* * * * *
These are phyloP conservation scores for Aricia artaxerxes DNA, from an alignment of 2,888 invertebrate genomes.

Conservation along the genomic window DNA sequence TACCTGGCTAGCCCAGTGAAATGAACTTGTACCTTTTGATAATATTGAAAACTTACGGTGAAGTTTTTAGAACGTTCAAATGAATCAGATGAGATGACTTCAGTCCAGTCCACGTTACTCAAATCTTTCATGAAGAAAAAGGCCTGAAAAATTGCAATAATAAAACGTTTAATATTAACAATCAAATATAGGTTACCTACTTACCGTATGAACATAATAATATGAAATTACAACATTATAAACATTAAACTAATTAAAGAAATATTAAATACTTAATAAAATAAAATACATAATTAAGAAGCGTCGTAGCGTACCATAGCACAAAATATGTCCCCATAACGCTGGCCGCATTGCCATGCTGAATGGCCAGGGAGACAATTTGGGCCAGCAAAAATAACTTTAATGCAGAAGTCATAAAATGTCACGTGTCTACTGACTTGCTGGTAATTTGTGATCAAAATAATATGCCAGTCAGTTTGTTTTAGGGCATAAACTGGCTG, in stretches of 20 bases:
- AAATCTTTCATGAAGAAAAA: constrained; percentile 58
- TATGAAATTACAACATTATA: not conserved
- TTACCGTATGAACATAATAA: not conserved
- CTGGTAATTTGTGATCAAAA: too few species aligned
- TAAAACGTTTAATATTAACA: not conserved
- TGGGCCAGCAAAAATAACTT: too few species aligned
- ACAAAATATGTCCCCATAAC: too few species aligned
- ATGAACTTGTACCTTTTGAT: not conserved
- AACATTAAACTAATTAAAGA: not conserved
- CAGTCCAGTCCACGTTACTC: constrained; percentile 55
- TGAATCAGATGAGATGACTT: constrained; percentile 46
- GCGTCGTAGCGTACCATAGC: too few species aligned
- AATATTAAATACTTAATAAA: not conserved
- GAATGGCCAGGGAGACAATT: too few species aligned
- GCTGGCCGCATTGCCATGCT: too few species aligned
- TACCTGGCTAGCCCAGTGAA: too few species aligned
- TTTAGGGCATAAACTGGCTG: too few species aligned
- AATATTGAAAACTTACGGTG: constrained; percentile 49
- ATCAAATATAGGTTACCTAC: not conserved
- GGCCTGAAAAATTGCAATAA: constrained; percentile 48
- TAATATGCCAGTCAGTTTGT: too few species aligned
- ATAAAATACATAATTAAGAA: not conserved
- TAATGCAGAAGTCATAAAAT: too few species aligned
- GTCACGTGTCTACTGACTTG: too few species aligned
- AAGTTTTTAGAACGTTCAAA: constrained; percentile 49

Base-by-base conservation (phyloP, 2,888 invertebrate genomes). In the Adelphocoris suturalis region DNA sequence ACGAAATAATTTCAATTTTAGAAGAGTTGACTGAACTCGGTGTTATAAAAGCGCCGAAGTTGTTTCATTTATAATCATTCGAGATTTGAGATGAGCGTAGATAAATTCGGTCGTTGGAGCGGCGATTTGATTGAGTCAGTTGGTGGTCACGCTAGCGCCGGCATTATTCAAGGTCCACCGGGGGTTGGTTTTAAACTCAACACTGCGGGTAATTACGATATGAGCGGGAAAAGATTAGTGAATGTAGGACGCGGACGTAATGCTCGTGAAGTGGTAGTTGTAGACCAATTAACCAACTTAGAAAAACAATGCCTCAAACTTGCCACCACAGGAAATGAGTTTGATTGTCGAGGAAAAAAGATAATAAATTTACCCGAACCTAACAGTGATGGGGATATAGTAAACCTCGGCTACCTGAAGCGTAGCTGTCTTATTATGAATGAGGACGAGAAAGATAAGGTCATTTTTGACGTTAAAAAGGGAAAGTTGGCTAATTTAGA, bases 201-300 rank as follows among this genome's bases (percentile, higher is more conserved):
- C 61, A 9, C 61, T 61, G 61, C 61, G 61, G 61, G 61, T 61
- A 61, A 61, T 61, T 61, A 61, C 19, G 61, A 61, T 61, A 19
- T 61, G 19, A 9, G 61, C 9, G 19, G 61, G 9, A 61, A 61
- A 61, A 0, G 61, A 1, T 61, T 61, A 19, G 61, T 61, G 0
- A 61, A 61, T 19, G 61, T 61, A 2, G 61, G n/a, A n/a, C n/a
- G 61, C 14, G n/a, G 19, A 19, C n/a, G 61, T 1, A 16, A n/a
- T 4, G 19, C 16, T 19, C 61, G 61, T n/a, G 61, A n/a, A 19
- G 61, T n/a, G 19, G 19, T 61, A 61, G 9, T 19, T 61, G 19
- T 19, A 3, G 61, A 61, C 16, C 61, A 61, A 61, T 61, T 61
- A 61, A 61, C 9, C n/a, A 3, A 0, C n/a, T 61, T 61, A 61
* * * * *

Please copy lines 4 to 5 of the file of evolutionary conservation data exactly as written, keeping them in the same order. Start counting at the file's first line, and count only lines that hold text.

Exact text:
- TATGAAATTACAACATTATA: not conserved
- TTACCGTATGAACATAATAA: not conserved